Joan of Kent

Last updated

Joan of Kent
4th Countess of Kent
5th Baroness Wake of Liddell
Princess of Wales and of Aquitaine
Joan of Kent.jpg
Born29 September 1326/1327
Woodstock Palace, Oxfordshire, England
Died7 August 1385 (aged 57/58)
Wallingford Castle, Berkshire (present-day Oxfordshire), England
Burial27 January 1386
among others
House Plantagenet
Father Edmund of Woodstock, 1st Earl of Kent
Mother Margaret Wake, 3rd Baroness Wake of Liddell

Joan, Countess of Kent (29 September 1326/1327 [1] – 7 August 1385), known as The Fair Maid of Kent, was the mother of King Richard II of England, her son by her third husband, Edward the Black Prince, son and heir apparent of King Edward III. Although the French chronicler Jean Froissart called her "the most beautiful woman in all the realm of England, and the most loving", the appellation "Fair Maid of Kent" does not appear to be contemporary. [2] Joan inherited the titles 4th Countess of Kent and 5th Baroness Wake of Liddell after the death of her brother John, 3rd Earl of Kent, in 1352. Joan was made a Lady of the Garter in 1378. [3]


Early life

Arundel Castle in Sussex, where Joan, her mother and siblings were placed under house arrest 2083004 cb788d1c.jpg
Arundel Castle in Sussex, where Joan, her mother and siblings were placed under house arrest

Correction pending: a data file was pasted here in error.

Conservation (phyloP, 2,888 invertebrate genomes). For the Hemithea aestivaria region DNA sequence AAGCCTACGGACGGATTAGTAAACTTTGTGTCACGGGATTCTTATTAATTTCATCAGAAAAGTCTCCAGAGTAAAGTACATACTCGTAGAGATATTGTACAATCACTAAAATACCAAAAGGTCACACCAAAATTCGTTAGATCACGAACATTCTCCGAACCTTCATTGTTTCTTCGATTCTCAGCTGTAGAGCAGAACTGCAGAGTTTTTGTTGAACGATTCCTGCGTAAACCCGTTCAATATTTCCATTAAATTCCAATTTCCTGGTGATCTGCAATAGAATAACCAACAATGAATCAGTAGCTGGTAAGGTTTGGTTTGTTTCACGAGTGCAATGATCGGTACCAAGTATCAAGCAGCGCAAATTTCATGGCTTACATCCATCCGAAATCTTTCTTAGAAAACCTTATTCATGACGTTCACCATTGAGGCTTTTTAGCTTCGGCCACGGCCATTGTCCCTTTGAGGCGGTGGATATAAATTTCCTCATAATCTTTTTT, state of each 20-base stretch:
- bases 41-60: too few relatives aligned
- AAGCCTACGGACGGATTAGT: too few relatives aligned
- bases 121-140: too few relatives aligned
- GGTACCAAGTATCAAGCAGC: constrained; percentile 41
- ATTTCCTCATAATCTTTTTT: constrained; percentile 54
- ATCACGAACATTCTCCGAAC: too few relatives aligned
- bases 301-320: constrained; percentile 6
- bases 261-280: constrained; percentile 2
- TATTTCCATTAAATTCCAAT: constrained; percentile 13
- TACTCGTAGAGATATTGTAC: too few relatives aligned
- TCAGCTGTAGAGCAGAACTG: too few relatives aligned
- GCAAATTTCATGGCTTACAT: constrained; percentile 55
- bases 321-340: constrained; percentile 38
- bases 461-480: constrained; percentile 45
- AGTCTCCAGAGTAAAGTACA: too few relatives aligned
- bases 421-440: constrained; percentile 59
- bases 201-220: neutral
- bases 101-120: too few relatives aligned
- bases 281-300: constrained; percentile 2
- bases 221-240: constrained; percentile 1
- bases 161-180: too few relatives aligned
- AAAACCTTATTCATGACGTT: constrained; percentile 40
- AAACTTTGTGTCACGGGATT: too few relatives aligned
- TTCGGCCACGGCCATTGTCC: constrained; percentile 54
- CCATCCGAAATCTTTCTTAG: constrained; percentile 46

Joan was born on 29 September of either 1326 [4] or 1327 [5] and was the daughter of Edmund of Woodstock, 1st Earl of Kent (1301-1330), by his wife, Margaret Wake, 3rd Baroness Wake of Liddell. Edmund was the sixth son of King Edward I of England by his second wife, Margaret of France, daughter of King Philip III of France. Edmund was always a loyal supporter of his eldest half-brother, King Edward II, which placed him in conflict with that monarch's wife, Queen Isabella of France and her lover Roger Mortimer, 1st Earl of March. Edmund was executed in 1330 after Edward II was deposed; and Edmund's widow and four children (including Joan, who was only two years old at the time) were placed under house arrest in Arundel Castle in Sussex, which had been granted to Edmund in 1326 by his half-brother the king following the execution of the rebel Edmund FitzAlan, 9th Earl of Arundel. It was a time of great strain for the widowed Countess of Kent and her four children. They received respite after the new king, Edward III (Joan's half-first cousin), reached adulthood and took charge of affairs. He took on the responsibility for the family and looked after them well.

Early marriages

Arms of Holland of Upholland: Azure semee-de-lys argent, a lion rampant of the second. Joan's descendants by her husband Thomas Holland were granted in lieu of their paternal arms the royal arms of her father Edmund of Woodstock, 1st Earl of Kent, a difference of the arms of King Edward I Arms of Holland.svg
Arms of Holland of Upholland: Azure semée-de-lys argent, a lion rampant of the second. Joan's descendants by her husband Thomas Holland were granted in lieu of their paternal arms the royal arms of her father Edmund of Woodstock, 1st Earl of Kent, a difference of the arms of King Edward I